Katie Hess has a beautiful book about flower essences. I’ll try to upload a list of my other favorites in the near future. <3

      Much love,

  6. Thank you for sharing your flower essence article.
    I love the essences. Years ago I was very skeptical about how they worked. It helps when you understand about the body and its energetic system. How important it is to address and to keep it balanced before it can manifest to the physical body. I look forward to more of your blogs.

    1. Erin Stewart

      So glad you enjoyed it, Joan. I agree – when you understand that the body is more than just a physical presence, it helps us understand the essences better. <3

  7. Is this the same way that you make a hydrosol ? Can i use roses for a essence ?

    1. Erin Stewart

      Hi Sherry,

      These are instructions for making a flower essence, which is not the same as a hydrosol. Yes, you can make a flower essence with roses. You can also make hydrosols with roses, but the process would be through distillation. I have a blog post about the distillation process here: and I cover making hydrosols and essential oils in more detail our certification program.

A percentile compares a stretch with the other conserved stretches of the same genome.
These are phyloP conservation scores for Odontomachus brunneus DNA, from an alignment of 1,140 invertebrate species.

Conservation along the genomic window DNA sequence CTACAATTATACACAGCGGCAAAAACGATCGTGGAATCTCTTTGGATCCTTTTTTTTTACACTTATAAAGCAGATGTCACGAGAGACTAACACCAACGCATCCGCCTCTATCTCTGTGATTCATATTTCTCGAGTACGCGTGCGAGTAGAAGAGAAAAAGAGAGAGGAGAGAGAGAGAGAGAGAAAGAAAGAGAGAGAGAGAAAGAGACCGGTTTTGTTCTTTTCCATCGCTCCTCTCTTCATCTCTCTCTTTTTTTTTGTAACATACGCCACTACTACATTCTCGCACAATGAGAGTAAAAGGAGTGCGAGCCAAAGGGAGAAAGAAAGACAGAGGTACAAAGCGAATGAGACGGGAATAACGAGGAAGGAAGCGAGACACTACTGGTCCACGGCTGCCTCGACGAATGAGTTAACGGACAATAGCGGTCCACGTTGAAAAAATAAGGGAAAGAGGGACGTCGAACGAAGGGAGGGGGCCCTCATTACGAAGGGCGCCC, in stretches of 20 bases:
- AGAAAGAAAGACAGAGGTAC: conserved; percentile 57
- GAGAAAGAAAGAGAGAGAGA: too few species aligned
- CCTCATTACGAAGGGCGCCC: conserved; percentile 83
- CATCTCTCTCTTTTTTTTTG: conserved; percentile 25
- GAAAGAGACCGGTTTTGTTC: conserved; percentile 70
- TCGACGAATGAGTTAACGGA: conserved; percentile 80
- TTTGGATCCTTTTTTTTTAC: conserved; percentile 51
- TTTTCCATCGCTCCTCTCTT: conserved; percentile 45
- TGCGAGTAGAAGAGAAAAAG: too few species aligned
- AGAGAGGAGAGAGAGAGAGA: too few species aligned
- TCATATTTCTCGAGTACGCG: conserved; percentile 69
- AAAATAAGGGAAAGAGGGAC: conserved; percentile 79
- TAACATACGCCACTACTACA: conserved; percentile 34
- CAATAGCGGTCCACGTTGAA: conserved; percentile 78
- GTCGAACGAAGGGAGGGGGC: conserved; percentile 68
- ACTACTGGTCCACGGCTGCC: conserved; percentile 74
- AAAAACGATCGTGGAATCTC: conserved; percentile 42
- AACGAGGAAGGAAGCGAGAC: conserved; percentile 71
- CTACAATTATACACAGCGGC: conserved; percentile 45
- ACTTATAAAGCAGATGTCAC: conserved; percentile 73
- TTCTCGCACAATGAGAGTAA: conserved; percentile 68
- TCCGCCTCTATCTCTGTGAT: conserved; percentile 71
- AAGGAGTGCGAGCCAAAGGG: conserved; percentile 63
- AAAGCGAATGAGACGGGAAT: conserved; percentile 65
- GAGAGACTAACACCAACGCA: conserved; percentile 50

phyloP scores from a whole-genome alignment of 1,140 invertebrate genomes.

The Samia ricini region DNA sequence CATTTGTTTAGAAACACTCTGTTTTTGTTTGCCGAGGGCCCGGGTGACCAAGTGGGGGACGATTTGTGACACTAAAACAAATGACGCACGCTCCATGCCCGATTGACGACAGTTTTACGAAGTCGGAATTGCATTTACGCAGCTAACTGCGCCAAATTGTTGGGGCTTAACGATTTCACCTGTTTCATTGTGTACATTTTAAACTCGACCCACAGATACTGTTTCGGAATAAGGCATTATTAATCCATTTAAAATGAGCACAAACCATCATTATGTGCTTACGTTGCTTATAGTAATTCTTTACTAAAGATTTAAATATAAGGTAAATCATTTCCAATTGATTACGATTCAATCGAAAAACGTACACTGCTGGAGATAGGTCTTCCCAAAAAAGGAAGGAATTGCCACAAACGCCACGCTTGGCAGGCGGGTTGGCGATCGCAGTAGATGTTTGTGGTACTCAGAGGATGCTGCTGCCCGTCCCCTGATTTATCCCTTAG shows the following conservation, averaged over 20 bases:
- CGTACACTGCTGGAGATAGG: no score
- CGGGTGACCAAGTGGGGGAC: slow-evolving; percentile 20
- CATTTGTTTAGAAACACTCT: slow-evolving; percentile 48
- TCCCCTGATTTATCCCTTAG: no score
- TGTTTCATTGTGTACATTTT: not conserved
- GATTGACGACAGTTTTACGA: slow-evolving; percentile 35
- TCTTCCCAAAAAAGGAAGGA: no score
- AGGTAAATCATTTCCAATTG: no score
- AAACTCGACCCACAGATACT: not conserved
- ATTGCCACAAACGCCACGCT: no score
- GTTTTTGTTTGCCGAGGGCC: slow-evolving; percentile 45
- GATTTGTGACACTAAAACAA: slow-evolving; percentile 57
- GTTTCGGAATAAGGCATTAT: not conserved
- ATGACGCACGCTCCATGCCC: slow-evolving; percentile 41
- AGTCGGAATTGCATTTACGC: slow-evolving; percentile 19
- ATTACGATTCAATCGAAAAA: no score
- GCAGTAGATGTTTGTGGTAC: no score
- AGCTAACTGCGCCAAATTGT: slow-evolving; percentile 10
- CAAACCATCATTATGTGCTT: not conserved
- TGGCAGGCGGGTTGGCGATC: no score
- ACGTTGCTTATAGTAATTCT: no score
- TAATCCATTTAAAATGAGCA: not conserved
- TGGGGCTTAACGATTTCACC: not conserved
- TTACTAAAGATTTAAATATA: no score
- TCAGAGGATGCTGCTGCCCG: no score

Much love,

  8. For some reason, I’ve enjoyed reading this post even more than I enjoyed reading the others. It has sort of spoken to me and I can’t wait to learn more. I think this might be a big thing for me now. What are good sources you could recommend? Thank you! Oh and I love your bowls! <3

    1. Erin Stewart

      That makes me so happy to hear, Lara! If you’ll let me know what kinds of sources you’re looking for, I can make more tailored recommendations.

      Thank you for the compliment about my bowls – I tend to collect handmade pottery pieces from local artists. I love them too. =)

      1. Thanks, Erin! That’s great, I happen to live in an area that is widely known for its age-old pottery and we have many great artists as well!